Quite often at this point in the season, when the number of teams playing is small and the rewards for them great, the starting quarterbacks are either a grizzled veteran, BCS-level transfer or both. But as a 19-year-old redshirt freshman, Jacksonville State’s Jenkins is the youngest starting quarterback left in the field.
“That’s pretty decent, there,” he said. “I never thought about it like that. It’s kind of crazy, I guess.
“Each one of us practices like we’re the starter every day so when the time comes you’re ready. My time is now, so I’ve got to be ready, even if I’m not ready.”
Ready or not, here he comes. Jenkins played the first three quarters of the Gamecocks’ 55-14 first-round blowout of Samford and barring a bad week of practice, with junior Max Shortell still bothered by a shoulder problem, he is in line to start again Saturday in the second round at No. 6 national seed McNeese State (10-2).
The Gamecocks (10-3) had been rotating Jenkins and Shortell all season, with a little bit of Kyle West in between. Jenkins has been the guy the last two weeks as Shortell has struggled with a bad shoulder.
Against Samford, Jenkins ran for 115 yards, passed for 115 more and produced a touchdown each way.
Jenkins broke a 72-yard scoring run in the first quarter, and the 47-yard touchdown pass he threw to Telvin Brown in the second quarter was the first scoring strike of his career.
He goes into this week as JSU’s second-leading rusher with 738 yards and eight touchdowns. Interestingly, he didn’t run much in high school, and the only times he did was when he was forced to scramble. He was largely a passer and is starting to regain his poise in that area with the Gamecocks after an admitted early-season bout with a lack of confidence.
“I think I’m doing pretty good as time has gone by,” he said. “It’s kind of coming back to me.”
Jenkins had been described within the program as a potential next Ryan Perrilloux, the LSU transfer who led the Gamecocks to back-to-back 8-3 seasons in 2008 and 2009 and is now playing in the CFL.
All he has wanted was a chance to play quarterback, but was worked as a defensive back last year. New coach Bill Clark moved him back to quarterback in the spring and Jenkins has been there every since with no return in sight.
“When they moved him to safety I didn’t think he’d ever make it back to the offensive side of things,” senior linebacker Robert Gray said. “They moved him back and every opportunity he gets he’s taken advantage of.”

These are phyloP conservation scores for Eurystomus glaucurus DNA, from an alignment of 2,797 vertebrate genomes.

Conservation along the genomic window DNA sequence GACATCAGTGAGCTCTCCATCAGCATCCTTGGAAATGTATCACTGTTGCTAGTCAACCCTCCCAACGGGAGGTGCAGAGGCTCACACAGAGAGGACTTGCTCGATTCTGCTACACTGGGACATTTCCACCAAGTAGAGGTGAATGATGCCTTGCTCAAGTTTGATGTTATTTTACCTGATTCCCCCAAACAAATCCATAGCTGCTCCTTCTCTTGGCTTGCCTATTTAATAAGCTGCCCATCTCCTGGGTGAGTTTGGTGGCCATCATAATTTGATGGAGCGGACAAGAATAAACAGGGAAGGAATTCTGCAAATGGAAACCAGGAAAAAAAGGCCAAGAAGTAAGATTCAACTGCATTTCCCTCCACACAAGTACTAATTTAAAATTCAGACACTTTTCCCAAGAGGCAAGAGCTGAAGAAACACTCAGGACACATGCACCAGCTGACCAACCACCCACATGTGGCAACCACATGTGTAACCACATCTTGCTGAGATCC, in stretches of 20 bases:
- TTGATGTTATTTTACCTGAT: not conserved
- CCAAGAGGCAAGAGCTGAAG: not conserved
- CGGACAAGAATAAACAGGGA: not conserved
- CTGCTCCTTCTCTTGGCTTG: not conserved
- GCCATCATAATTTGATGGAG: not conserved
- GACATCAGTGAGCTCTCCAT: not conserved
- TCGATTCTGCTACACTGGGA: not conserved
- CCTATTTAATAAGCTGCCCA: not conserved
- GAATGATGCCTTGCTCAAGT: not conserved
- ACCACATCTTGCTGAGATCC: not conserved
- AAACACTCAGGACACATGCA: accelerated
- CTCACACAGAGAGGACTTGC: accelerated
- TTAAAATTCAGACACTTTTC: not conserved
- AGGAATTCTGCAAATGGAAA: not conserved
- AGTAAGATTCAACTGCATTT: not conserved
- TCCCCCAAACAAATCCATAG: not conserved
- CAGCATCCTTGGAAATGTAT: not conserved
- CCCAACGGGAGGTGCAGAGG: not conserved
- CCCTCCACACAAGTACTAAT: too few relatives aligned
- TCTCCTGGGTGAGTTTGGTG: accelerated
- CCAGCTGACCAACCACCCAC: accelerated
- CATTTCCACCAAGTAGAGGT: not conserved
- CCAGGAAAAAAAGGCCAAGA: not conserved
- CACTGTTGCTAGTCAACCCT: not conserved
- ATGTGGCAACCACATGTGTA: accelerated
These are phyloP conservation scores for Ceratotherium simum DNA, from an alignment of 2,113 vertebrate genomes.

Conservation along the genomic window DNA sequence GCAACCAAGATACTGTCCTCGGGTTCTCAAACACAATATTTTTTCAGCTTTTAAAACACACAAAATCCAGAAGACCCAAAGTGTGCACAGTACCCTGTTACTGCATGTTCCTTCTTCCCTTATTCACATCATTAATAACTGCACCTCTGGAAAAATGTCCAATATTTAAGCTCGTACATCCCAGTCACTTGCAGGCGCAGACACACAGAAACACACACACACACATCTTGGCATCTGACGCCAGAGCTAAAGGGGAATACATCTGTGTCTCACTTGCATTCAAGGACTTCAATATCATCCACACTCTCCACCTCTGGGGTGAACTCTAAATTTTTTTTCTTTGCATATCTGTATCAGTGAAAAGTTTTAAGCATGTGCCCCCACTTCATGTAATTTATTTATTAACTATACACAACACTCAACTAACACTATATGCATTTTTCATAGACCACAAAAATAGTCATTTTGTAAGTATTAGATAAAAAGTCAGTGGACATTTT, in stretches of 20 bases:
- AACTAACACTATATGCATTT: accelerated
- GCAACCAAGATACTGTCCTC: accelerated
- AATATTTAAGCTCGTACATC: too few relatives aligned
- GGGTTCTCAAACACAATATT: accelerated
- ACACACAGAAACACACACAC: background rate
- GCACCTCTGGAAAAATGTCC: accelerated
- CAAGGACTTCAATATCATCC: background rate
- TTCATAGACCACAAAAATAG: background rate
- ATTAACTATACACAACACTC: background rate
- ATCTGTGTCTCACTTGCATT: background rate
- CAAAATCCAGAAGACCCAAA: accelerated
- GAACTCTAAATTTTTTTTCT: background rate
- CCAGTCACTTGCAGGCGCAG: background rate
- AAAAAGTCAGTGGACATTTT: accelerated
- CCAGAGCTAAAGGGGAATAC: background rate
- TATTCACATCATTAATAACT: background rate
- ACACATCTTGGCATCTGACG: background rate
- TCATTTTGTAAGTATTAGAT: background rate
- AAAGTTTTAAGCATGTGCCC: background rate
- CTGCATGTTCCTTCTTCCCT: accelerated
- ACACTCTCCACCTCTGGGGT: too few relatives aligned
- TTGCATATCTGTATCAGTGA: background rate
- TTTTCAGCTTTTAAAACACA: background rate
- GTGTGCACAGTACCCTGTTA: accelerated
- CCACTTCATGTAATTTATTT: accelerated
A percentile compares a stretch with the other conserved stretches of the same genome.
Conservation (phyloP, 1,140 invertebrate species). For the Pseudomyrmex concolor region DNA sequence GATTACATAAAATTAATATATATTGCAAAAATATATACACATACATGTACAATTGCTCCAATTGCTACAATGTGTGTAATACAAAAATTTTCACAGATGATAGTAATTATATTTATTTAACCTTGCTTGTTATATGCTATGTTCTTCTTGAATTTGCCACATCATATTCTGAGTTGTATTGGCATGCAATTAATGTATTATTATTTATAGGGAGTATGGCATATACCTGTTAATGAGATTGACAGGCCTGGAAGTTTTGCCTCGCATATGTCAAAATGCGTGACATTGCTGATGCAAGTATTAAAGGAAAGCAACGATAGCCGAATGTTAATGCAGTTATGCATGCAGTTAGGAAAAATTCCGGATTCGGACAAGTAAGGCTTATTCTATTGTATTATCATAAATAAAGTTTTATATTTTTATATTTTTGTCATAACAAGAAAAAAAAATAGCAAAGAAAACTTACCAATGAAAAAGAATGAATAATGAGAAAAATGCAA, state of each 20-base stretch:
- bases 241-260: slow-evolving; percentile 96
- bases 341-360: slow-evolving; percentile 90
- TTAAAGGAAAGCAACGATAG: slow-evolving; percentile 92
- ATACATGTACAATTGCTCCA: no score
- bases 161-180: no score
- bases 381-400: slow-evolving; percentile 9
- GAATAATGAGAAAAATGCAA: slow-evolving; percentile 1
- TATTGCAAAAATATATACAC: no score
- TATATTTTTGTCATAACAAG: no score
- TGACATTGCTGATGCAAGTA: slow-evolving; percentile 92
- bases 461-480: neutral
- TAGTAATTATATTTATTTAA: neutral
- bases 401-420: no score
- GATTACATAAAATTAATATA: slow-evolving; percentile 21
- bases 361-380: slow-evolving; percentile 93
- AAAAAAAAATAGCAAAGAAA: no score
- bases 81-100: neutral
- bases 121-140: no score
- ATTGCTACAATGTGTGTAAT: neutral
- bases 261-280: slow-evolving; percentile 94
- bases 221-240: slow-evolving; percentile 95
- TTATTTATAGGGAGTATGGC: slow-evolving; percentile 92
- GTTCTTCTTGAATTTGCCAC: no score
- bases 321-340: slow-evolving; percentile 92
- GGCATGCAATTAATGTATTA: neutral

Jenkins has completed 55 of 95 passes for 640 yards and a passer rating of 113.75 this season. Over the last two weeks he has completed 18 of 32 for 262 yards. He has been a 100-yard rusher in each of the two games. McNeese State coach Matt Viator called him “a little scary” Monday.
“I think what you’re seeing out of Eli is the confidence that comes with playing and playing against good opponents,” Clark said. “This is exactly who we saw in the spring and it’s exactly why we named him the starter going into the (season-opening) Alabama State game.
“All our quarterbacks have performed well in their opportunities. I think one thing we’ve done we’ve kind of built the offense around his talents and then to see him have confidence and play relaxed has really been fun to watch.”
His teammates don’t think Jenkins plays like he is 19 years, 3 months and 26 days old, certainly not like a freshman. The next youngest starter among the remaining 15 teams is Furman sophomore Reese Hannon. Three other starters are red-shirt sophomores.
“Eli is young but he plays with maturity,” kicker Griffin Thomas said. “He’s playing like it could be his last season. The seniors appreciate that.”
What is new to Jenkins is his role as a playoff starting quarterback. His high school team made it to postseason play his ninth-grade year, but he was playing safety and wide receiver. He is liking this chance a lot.
“I’m just ready to keep going,” he said. “The team that wants to win keeps winning. I feel like everybody wants to be here, and I’m going to produce as long as I’m given the opportunity to.”
Al Muskewitz covers Jacksonville State sports for The Star. He can be reached at 256-235-3577.